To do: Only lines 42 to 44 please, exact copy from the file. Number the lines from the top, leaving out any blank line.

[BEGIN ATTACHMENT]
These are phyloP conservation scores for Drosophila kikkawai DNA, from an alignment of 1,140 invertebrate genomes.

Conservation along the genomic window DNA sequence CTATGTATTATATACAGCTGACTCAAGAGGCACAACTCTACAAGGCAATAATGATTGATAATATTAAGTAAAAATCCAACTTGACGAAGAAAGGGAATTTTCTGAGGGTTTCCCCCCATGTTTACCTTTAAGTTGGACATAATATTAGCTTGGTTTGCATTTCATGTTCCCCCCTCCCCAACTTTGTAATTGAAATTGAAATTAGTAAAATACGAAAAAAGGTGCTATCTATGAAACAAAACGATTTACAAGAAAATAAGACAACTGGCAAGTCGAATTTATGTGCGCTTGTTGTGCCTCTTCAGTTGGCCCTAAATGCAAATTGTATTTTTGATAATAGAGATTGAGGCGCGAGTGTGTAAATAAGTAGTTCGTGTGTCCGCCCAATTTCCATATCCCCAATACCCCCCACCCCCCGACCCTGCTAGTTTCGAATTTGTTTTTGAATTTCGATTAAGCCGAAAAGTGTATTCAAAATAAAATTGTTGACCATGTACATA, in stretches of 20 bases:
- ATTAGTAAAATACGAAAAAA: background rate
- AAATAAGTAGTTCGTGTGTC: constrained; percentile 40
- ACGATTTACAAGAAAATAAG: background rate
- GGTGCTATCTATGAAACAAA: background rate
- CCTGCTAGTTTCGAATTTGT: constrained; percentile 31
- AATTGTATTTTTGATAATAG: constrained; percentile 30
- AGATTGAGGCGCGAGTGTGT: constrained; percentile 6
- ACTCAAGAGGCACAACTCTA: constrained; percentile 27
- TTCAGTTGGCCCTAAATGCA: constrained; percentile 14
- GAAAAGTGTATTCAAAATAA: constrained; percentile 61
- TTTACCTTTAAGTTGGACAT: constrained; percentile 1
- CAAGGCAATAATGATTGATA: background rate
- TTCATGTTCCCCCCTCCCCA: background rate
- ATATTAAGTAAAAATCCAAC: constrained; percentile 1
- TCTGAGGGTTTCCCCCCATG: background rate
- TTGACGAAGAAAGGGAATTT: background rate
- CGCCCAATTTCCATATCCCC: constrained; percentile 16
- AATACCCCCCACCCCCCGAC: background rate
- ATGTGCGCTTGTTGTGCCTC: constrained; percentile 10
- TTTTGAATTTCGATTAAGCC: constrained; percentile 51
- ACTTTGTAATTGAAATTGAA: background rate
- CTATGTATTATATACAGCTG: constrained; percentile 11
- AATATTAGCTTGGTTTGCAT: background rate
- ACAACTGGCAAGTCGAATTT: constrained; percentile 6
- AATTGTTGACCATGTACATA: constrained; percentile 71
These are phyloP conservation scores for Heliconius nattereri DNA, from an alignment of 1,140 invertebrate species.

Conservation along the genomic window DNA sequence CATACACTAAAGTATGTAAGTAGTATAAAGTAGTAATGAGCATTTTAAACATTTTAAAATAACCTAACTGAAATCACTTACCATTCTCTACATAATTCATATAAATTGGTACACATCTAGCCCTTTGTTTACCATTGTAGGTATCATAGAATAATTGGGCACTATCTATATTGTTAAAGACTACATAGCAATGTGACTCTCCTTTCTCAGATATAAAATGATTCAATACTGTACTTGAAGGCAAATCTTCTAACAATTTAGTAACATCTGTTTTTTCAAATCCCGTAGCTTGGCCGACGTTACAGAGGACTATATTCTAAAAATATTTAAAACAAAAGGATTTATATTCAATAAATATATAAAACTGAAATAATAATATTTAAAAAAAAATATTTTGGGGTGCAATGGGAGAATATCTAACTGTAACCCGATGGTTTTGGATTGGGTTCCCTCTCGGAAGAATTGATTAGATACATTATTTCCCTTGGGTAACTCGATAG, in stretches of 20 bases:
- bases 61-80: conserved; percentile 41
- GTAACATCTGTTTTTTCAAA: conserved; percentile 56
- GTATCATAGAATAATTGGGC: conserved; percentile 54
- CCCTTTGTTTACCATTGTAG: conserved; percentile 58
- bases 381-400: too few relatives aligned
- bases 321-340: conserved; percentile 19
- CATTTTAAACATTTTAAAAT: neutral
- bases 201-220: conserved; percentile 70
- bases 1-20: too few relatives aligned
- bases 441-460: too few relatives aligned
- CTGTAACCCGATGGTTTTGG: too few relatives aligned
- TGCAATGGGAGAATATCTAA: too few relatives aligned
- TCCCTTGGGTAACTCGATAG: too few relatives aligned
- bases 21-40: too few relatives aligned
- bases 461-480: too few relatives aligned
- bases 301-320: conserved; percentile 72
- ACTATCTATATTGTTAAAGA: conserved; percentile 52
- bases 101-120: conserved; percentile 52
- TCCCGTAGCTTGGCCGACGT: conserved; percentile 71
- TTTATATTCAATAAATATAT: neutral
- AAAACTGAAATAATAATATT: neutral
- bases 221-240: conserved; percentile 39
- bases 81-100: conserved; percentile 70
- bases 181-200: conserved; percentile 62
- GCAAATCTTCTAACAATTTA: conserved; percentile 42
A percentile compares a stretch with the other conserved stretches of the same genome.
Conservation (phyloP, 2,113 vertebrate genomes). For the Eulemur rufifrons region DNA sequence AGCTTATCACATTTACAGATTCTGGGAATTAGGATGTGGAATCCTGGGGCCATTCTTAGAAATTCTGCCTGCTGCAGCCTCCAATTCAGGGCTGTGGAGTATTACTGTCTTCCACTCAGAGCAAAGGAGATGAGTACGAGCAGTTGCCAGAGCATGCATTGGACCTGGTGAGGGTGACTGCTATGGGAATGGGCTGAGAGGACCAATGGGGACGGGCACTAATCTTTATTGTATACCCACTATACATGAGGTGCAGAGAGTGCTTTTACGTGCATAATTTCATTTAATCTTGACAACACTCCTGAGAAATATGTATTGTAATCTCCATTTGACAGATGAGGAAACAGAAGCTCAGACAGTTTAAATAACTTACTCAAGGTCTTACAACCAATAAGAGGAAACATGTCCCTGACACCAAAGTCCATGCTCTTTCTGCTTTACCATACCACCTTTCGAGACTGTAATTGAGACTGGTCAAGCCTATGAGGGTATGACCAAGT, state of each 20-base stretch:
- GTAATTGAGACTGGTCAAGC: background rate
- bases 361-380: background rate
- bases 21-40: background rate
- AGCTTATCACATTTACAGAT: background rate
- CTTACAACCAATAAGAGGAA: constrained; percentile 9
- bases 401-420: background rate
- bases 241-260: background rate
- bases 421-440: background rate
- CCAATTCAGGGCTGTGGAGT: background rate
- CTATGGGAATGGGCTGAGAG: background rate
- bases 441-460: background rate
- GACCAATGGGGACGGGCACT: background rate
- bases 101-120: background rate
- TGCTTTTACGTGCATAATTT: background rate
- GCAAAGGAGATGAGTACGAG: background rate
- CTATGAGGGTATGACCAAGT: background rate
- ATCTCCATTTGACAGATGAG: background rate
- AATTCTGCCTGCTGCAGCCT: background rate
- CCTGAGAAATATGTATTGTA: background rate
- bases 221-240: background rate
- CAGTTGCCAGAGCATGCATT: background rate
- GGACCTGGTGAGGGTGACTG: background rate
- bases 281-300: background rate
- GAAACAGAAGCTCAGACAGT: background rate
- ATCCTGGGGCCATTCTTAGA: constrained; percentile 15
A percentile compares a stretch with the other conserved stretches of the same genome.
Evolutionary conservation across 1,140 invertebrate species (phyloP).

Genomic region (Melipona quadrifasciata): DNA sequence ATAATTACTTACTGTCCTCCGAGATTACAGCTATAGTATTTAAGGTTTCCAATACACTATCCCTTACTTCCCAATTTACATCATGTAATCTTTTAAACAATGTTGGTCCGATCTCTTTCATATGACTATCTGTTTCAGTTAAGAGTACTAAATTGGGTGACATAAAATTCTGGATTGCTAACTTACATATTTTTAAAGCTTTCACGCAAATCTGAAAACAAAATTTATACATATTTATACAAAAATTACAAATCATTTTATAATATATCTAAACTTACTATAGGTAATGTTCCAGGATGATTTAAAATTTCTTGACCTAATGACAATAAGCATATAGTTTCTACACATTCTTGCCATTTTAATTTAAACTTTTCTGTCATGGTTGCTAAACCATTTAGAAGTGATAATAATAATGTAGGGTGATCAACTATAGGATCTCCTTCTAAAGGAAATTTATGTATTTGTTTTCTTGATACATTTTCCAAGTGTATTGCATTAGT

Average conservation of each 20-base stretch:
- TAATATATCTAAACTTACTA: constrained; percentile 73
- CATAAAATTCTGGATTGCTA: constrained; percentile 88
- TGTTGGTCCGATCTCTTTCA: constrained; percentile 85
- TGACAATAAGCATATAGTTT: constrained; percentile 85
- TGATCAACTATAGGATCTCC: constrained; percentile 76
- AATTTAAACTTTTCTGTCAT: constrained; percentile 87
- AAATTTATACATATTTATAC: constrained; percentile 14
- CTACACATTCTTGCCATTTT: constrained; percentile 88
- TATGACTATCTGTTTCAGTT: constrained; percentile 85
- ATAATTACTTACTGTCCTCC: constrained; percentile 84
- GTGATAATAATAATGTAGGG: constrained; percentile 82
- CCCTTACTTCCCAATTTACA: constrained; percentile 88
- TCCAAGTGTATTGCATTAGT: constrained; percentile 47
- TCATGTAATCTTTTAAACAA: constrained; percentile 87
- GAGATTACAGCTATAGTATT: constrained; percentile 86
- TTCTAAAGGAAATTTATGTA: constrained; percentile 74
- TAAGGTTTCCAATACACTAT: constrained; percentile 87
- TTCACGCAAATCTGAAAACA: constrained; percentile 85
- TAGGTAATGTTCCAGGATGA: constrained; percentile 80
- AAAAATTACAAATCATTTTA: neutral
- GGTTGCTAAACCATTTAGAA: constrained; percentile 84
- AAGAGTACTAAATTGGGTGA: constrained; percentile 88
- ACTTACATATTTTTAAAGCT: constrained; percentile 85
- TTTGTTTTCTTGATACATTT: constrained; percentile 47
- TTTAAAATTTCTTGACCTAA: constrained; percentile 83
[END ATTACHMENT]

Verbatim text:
- TCCCTTGGGTAACTCGATAG: too few relatives aligned
- bases 21-40: too few relatives aligned
- bases 461-480: too few relatives aligned